Pontiac Problems? Ask a Mechanic for Answers ASAP
Greetings Mike from Mikey at Just Answer!
Fuel pump failure is common on all GM cars and trucks. More so if the driver runs the vehicle low on fuel level frequently.
About 90 percent of the time this type of driveability concern turns out to be a fuel pump failure.
One trick that we use to confirm a bad fuel pump is to hit the center of the fuel tank while someone else is cranking the car over during a no start condition. This is the easiest way to confirm a bad fuel pump. If the car fires right up after you hit the tank, you know the shaking up of the pump got it going again. The fuel pump itself is a high-speed electric DC motor with brushes. Once the brushes wear down, you often get intermittent operation.
If hitting the tank does not get the fuel pump going, remove the ignition key for 25 seconds. Then put the key in and turn it to the on position and watch for the engine light while listening for the fuel pump prime. If you get no check engine light and no fuel pump prime this is a sign of a failing engine computer. Leave the key on for 5 minutes and try again. Watch for a correlation of no fuel pump prime and no engine light to suspect a bad computer.
When the key is out for 25 seconds or more the check engine light should always come on when the key is first turned to the on position.
Otherwise you have to be monitoring the voltage at the fuel pump during a no-start condition to verify the fuel pump is faulty.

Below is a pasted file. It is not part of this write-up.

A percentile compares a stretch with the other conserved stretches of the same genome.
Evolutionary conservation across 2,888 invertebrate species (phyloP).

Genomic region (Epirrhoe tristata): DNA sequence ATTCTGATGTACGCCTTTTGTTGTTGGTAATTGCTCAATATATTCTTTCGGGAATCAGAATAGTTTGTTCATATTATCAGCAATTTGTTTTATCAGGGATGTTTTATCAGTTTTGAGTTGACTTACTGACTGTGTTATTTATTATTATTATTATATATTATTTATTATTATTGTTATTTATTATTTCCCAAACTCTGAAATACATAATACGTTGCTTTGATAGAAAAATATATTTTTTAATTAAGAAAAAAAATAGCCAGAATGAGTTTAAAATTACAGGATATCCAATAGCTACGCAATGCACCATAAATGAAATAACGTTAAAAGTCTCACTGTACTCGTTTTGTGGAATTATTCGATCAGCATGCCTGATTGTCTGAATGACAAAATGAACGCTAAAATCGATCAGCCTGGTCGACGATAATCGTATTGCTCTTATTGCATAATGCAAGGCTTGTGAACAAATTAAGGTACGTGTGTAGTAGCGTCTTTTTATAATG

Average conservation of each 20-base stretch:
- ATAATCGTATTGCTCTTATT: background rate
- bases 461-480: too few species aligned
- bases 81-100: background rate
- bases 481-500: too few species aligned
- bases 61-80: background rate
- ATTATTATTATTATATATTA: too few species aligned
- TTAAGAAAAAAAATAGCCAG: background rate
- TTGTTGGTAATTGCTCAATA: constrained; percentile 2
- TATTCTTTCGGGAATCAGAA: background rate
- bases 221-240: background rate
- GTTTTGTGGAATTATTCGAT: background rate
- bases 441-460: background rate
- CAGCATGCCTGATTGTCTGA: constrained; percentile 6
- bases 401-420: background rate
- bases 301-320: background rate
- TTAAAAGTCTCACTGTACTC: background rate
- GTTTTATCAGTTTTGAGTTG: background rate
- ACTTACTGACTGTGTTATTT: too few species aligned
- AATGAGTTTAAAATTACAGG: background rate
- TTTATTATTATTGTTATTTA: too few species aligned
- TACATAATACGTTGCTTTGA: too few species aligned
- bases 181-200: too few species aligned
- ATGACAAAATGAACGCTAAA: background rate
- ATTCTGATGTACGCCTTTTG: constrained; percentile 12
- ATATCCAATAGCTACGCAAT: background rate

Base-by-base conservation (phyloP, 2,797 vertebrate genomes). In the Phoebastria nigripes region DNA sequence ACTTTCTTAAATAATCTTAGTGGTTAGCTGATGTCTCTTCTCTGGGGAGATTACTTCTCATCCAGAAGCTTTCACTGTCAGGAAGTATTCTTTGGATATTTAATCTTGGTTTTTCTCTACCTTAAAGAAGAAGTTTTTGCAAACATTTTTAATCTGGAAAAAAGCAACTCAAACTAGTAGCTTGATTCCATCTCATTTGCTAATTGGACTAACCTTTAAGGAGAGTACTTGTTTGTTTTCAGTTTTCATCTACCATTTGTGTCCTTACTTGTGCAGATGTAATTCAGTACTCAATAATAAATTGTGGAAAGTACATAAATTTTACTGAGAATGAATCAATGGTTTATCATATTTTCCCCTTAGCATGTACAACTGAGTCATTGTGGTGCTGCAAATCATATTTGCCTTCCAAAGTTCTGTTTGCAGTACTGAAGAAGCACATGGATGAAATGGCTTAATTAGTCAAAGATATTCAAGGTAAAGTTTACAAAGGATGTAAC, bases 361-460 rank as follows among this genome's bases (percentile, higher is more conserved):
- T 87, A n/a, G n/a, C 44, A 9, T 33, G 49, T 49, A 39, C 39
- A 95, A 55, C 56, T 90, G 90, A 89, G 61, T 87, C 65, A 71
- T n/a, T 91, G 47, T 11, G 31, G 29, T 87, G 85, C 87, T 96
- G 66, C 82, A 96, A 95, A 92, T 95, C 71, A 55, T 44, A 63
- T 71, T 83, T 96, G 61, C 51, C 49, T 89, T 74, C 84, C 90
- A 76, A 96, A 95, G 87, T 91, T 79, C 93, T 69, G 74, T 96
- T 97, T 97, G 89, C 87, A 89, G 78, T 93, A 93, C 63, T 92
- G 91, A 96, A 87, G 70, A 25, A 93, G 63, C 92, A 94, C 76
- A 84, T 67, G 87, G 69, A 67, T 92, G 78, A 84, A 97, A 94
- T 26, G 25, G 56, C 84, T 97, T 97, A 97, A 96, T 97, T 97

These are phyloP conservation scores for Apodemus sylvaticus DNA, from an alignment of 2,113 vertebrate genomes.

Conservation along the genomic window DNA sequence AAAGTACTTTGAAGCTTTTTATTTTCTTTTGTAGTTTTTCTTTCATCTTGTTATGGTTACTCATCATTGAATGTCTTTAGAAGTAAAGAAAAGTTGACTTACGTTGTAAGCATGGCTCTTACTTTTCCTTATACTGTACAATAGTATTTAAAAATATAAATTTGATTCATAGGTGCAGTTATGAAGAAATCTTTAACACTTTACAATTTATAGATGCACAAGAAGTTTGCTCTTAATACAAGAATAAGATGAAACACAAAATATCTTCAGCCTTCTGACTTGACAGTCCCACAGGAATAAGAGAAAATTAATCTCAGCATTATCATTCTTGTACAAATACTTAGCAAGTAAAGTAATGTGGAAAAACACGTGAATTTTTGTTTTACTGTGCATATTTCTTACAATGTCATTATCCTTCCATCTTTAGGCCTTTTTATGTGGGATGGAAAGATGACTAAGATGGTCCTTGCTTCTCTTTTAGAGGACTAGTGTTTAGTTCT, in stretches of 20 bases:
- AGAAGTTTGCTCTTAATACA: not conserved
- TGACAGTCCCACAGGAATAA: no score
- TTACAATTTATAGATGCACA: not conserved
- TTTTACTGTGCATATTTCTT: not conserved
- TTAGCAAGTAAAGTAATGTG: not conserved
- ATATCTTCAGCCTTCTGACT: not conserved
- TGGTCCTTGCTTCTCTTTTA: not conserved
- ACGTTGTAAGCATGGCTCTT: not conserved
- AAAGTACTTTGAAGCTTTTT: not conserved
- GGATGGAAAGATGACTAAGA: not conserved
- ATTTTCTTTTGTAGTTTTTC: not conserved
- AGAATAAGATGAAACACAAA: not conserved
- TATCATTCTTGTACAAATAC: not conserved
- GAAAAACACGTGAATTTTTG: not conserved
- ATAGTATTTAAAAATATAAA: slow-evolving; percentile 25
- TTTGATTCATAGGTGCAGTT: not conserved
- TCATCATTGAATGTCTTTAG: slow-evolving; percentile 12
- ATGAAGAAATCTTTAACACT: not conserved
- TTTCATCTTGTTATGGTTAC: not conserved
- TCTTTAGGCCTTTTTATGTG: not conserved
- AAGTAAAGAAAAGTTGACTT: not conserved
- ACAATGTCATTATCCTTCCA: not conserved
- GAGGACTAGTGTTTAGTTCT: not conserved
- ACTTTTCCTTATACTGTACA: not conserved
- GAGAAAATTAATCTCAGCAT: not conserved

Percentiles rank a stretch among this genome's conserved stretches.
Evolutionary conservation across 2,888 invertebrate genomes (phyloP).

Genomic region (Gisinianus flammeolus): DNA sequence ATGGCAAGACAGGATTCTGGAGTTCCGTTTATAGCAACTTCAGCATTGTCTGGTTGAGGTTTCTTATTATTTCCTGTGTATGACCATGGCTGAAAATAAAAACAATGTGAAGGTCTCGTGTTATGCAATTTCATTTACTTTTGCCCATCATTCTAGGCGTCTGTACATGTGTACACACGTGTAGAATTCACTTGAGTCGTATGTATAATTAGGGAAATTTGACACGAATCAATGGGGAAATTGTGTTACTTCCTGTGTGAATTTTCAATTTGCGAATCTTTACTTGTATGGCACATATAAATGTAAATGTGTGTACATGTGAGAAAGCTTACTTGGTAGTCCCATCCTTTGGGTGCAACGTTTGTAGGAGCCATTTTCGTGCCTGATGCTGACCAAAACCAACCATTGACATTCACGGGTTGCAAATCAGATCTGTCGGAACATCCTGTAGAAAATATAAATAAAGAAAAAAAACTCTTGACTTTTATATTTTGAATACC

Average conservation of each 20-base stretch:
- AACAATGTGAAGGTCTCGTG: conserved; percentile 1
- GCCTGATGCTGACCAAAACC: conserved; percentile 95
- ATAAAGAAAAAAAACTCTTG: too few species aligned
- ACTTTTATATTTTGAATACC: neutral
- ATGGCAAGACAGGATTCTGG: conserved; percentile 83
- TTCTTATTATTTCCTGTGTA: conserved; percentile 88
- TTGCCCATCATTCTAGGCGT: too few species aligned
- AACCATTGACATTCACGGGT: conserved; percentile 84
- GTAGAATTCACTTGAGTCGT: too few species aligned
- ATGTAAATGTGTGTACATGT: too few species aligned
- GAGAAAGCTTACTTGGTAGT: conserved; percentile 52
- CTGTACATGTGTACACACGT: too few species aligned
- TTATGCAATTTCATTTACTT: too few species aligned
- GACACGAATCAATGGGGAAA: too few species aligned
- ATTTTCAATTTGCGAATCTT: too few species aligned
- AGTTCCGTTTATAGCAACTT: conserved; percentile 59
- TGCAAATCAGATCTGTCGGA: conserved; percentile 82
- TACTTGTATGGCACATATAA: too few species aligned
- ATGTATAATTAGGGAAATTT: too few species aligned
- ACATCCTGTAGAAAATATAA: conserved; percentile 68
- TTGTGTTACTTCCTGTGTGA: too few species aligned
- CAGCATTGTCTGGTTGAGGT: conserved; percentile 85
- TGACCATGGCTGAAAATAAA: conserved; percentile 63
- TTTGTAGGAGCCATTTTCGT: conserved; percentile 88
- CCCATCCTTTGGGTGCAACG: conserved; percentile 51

Computerized test equipment is needed to properly diagnose a crank with no start condition. Fuel pumps often never give you this opportunity because the car starts every time after a tow.
Some times there can be other component failures like a bad crankshaft position sensor that cause a crank with no start but that requires specialized equipment to perform diagnosis at the time of no-start.
There are times when a car is towed in multiple times only to have no problem detected, on those occasions we will often advise the customer to replace the fuel pump on a guess because towing is expensive and fixes nothing.
When we replace fuel pumps we also replace the relay, the wire connector for the pump and the fuel filter.
If this car was in my shop I would begin by replacing the PCM and fuel pump relays, in the underhood junction box, shown in green on the diagram below.